According to this thread the only real difference between omega and omicron is that one is long and the other short?
But what if there is an accent mark on the omicron?
Doesn't the accent mark indicate a long vowel in Ancient Greek?
No, it doesn’t. Of course, it is understood that we refer to the lower-case scripts, the use of which was finally established in the 9th century A.D.
But what if there is an accent mark on the omicron? Doesn't the accent mark indicate a long vowel in Ancient Greek...?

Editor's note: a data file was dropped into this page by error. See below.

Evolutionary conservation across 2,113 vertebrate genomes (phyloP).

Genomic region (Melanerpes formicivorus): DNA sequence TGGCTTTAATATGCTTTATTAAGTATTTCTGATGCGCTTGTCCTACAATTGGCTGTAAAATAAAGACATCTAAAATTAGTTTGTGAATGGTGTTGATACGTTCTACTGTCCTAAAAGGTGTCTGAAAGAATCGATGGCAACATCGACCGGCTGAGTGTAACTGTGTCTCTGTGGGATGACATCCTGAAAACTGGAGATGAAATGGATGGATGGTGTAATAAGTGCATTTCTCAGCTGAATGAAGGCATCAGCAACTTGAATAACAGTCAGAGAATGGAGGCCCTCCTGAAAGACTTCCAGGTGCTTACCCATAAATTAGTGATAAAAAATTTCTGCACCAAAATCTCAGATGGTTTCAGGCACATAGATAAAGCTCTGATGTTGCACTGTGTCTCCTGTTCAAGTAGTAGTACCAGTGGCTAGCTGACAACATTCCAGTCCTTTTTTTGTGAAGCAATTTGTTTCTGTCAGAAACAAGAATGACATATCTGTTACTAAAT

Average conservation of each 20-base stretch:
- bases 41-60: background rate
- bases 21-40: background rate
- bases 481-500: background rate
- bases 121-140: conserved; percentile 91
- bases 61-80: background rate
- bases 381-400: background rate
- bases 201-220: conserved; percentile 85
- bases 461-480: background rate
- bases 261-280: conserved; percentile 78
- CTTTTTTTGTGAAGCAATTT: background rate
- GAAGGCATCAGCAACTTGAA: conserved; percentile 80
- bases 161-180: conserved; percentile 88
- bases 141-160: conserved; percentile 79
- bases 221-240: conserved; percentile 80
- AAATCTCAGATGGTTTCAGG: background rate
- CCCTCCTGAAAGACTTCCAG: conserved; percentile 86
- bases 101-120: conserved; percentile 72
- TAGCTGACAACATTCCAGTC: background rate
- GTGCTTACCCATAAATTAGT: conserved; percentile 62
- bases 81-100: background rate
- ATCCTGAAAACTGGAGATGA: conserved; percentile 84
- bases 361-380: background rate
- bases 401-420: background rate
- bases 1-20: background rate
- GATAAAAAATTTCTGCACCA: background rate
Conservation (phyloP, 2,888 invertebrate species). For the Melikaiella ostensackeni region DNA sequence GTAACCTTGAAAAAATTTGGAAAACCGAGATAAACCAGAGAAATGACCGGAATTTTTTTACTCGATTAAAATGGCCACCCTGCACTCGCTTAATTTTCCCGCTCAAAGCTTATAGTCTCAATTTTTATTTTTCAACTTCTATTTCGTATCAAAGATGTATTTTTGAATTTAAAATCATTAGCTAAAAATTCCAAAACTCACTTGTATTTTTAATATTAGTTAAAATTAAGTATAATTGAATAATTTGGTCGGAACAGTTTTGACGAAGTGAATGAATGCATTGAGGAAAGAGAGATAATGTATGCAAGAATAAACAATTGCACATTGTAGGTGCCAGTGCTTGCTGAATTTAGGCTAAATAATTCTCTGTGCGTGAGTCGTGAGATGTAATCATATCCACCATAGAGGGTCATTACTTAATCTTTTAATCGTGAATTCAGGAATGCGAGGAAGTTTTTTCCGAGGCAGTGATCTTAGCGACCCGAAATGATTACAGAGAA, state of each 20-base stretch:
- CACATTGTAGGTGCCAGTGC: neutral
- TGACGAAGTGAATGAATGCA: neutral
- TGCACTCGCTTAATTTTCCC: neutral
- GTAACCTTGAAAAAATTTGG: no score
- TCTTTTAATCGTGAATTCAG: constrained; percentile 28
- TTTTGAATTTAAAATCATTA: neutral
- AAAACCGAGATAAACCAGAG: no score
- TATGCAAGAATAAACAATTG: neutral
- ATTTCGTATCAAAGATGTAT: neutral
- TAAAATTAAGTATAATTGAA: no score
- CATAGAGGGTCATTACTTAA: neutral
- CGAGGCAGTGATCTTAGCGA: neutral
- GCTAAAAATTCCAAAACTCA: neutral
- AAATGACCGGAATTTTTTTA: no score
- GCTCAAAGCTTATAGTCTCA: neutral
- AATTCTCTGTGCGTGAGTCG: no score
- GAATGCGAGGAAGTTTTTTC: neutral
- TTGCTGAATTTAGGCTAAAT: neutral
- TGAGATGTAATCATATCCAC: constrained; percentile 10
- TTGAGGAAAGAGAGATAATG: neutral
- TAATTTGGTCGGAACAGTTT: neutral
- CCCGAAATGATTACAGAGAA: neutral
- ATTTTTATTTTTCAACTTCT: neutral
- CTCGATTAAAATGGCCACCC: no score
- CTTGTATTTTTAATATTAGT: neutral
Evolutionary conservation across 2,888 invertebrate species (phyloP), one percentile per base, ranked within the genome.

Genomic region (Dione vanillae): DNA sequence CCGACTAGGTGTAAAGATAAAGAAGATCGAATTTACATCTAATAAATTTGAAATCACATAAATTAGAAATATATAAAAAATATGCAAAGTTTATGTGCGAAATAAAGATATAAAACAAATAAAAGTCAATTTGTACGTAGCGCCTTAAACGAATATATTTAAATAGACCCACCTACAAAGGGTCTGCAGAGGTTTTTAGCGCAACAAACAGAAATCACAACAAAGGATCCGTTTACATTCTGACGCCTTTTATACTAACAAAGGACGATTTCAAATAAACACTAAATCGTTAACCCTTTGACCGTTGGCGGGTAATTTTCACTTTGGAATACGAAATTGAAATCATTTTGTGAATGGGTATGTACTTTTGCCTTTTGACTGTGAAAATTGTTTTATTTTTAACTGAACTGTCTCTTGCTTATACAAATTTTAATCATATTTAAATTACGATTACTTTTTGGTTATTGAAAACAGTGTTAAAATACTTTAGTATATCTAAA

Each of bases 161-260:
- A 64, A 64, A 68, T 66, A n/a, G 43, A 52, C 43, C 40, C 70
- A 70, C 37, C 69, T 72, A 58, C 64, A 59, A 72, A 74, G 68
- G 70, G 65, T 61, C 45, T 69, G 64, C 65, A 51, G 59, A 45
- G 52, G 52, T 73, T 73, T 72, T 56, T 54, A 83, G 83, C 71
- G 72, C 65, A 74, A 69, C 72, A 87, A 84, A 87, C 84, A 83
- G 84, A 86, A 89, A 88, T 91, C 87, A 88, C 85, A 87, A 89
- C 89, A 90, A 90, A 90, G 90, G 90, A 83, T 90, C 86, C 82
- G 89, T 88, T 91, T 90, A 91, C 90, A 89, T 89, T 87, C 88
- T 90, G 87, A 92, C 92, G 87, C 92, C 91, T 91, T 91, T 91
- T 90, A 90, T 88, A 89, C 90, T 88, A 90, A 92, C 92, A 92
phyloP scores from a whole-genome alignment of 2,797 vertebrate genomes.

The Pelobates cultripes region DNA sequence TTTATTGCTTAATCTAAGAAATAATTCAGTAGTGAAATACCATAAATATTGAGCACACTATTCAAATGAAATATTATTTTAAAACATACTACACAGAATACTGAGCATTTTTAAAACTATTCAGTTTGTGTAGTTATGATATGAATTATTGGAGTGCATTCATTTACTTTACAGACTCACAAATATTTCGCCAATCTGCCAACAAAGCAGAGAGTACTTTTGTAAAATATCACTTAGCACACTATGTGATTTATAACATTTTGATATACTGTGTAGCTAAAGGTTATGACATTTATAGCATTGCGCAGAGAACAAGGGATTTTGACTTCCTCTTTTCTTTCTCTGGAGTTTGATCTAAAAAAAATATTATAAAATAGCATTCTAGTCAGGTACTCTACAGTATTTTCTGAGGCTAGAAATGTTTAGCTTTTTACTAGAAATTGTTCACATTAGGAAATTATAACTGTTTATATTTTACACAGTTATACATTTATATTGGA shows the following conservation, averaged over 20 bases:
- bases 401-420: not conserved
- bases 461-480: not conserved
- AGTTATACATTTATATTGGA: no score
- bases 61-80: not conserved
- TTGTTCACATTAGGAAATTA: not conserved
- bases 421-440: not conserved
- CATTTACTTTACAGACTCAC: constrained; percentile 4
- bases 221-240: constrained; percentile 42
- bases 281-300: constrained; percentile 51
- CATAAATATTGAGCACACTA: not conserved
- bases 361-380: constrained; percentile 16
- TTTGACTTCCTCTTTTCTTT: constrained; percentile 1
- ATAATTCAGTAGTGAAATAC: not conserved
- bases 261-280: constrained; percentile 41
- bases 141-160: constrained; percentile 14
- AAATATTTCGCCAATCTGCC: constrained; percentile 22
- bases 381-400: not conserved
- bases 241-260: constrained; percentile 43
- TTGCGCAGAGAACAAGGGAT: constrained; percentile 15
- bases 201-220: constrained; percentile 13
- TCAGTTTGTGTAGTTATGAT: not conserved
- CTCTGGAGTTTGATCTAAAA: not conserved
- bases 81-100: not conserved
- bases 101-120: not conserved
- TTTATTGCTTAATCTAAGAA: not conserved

I'm having trouble understanding how Ancient and Modern Greek differ with respect to vowel quality and stress
There are YouTube videos of classical scholars reciting ancient poetry trying to reproduce the accentuation as well, for instanceThanks, Αγγελος!
Are there recorded examples that show what these pitch accents are supposed to sound like? Whenever I search I just find videos explaining the accentuation rules (i.e. where accents are supposed to fall and how they move around, which you can get from any text book), but I can't seem to find any recordings that say "this is how a grave accent sounds, and this is how an acute accent sounds, etc."